Lost in translation

Malta's fifth referendum, to be held on 11 April, will mark the first instance of a referendum held to abrogate, or annul, a law

Cartoon by Mark Scicluna
Cartoon by Mark Scicluna

The confusion surrounding the question for April’s referendum on spring hunting seems to indicate how unaccustomed we are as a country to the concept of direct democracy. 

Malta has had only four referenda in the past 60 years: on Integration (1955), Independence (1963), European Union accession (2003) and divorce (2011). The fifth, to be held on 11 April, will mark the first instance of a referendum held to abrogate, or annul, a law: held on the basis of the Abrogative Referendum Act which came into force in 1994.

There is therefore a significant difference between this year’s referendum and its predecessors. With the exception of divorce, all such democratic exercises in the past were conducted by governments to elicit approval or rejection of a government proposal. The divorce referendum was exceptional in that it came about (indirectly) as a result of a private member’s bill in parliament, and was opposed by the government of the day. But it still required an MP to be instigated, and (being a consultative referendum) also required an Act of Parliament to consolidate its effect.

The spring hunting referendum is an altogether different breed of animal. It requires no input from the political sphere, because unlike the others its results are automatically binding at law. Nor was it held at the behest of any political party: on the contrary, it was demanded by the people – through a Constitutionally-mandated petition – precisely to take away a decision from the ruling class and place it directly in the hands of the electorate.

On many levels this marks a historic first for Malta: the first time the people are to be given a chance to decide for themselves on an issue that has so far been determined exclusively by politicians; the first time a referendum has been precipitated by a popular movement rather than by a government or opposition policy; in brief, the first true instance of direct democracy in our country’s history since independence, and even before.

Perhaps it is not surprising, then, that such an unusual event would reveal gaping holes in our country’s legislation governing such referenda. In the end, thanks to a mistake in translation in the Maltese section of the law, the public will now be called upon to retain, rather than remove a law. This makes the spring hunting referendum original in another sense. It will probably be the only abrogative referendum in history that doesn’t actually ask for an abrogation. 

Still, the effects will remain the same. And on paper at least, the flawed question also makes sense. Voters will now be asked for a simple ‘Yes’ or ‘No’ to spring hunting. Those who wish to see an end to this practice will have to mark the ‘No’ box, where until Monday they expected to vote with a ‘Yes’. Will this change of gameplay give rise to confusion? Possibly… though it is highly unlikely (as some have suggested) that this was the result of any previously planned ‘strategy’ to undermine the referendum. It makes more sense to look at it as a case of teething problems, as a country experiments with direct democracy for the first time.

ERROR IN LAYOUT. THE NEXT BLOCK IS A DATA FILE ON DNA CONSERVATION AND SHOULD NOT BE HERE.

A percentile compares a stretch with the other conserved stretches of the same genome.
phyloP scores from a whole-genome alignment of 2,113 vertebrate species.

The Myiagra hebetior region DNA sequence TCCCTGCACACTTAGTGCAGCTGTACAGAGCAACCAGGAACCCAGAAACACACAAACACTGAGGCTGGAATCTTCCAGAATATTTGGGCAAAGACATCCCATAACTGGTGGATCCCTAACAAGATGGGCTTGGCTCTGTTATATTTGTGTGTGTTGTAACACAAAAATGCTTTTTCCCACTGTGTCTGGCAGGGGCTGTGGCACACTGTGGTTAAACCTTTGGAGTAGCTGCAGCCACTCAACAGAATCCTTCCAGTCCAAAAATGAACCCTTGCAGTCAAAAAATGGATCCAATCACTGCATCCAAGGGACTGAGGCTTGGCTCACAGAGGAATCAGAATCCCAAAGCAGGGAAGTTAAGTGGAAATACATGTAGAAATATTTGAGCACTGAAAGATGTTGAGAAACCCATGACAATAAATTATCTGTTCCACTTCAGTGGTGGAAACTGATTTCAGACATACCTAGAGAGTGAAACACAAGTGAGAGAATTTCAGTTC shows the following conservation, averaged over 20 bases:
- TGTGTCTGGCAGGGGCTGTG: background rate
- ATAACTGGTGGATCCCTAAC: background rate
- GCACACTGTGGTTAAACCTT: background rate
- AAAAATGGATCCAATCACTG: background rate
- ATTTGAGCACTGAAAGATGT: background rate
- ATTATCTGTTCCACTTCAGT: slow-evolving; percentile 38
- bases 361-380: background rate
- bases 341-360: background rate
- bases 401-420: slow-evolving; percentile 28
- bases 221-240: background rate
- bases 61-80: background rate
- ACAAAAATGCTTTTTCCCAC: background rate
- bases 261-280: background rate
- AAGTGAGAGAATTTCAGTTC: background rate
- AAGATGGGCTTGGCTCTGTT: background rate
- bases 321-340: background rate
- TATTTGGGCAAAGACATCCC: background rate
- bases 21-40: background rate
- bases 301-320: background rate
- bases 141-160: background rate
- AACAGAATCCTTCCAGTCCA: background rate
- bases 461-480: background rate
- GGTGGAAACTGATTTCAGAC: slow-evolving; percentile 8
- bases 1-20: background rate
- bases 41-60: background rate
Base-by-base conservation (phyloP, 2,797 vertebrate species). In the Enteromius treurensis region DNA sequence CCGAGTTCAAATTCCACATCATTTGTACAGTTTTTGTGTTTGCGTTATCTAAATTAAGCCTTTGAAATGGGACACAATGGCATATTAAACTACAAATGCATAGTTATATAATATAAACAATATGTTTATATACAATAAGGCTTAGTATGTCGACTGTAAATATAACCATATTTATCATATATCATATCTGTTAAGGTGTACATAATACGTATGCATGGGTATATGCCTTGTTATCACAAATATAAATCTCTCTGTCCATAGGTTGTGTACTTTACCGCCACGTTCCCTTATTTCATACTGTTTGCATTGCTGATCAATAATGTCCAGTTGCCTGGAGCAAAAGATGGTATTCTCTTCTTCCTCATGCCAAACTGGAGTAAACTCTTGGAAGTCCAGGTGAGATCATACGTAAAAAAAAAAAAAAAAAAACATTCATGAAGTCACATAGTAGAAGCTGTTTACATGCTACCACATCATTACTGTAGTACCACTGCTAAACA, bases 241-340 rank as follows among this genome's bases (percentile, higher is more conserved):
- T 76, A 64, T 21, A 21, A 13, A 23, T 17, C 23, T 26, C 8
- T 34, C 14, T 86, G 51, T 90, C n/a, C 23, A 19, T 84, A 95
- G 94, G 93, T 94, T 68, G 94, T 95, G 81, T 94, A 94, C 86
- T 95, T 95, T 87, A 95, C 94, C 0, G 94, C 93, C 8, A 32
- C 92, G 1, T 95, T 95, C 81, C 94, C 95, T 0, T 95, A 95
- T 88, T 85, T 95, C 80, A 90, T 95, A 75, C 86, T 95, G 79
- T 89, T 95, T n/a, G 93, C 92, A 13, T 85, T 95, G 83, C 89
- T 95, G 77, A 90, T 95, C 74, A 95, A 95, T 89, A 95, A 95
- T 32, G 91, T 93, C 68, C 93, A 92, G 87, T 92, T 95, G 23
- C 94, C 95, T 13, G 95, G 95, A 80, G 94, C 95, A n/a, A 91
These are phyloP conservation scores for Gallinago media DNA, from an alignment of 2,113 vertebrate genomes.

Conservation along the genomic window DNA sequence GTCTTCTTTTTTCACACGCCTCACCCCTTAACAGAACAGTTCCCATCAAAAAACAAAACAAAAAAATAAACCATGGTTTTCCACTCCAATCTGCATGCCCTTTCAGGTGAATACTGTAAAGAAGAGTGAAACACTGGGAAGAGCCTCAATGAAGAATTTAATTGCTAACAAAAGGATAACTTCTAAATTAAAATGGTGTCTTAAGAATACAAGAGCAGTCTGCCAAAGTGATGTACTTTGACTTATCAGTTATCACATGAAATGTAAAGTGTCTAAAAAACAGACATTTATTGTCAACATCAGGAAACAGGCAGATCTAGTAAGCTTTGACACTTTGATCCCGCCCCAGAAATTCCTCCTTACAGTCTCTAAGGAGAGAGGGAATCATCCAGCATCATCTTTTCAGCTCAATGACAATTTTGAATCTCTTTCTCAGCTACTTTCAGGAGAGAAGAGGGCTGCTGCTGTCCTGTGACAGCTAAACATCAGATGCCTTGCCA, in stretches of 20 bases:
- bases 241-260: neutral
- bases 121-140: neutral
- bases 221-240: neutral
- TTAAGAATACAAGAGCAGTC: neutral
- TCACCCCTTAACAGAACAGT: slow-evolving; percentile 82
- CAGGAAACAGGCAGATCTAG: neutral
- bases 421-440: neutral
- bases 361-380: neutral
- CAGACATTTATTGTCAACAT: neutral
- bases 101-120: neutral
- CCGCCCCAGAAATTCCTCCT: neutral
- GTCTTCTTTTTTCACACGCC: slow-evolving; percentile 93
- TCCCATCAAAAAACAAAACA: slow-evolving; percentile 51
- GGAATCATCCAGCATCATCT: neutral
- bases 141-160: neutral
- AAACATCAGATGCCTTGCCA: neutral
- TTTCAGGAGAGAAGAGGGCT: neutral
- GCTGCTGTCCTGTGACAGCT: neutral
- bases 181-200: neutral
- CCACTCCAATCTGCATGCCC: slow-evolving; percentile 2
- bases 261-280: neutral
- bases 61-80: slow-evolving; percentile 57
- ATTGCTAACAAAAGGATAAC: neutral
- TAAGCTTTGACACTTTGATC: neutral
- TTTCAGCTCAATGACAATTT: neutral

Let us therefore hope that the result of this referendum will not likewise be ‘lost in translation’.

This event is historical for other reasons, too. As our readers will be aware, this newspaper joined forces with The Times and The Independent to campaign for an end to spring hunting in Malta: which now entails a ‘No’ vote in the coming referendum. 

It was the first time a representative section of the independent press came together for a common editorial front on a single issue… and this alone attests to the seriousness of the matter at stake, which goes far beyond the conservation argument.

From an ecological perspective, hunting during the breeding season is a cruel and unsustainable practice, which targets the most genetically important specimens (the ones which have survived the winter migration), and thereby undermines the species as a whole. In Malta, spring hunting has demonstrably decimated the breeding bird population: as can be attested by renewed attempts to breed that are often brutally interrupted by gunfire.

But this is only a part of public concern. Over the years we have also seen the hunting lobby exert considerable influence over political parties, often through intimidating methods such as unruly protests resulting in violent attacks… of the kind we saw in 2007 and more recently 2014. The political class has consistently caved in to such pressure, and this has placed the issue of spring hunting beyond the reach of party politics. A referendum now marks the only hope of bringing this issue to closure once and for all.

Naturally, all parties are free to express their own opinion, and to campaign for whatever result they wish. That includes the hunters and their respective associations, the political parties and also conservation NGOs. For the sake of Malta’s much-abused environment, for the benefit of the heritage we leave to coming generations, and for the need for a decision to be taken after the political class has failed us, MaltaToday urges a ‘No’ to spring hunting on 11 April.  

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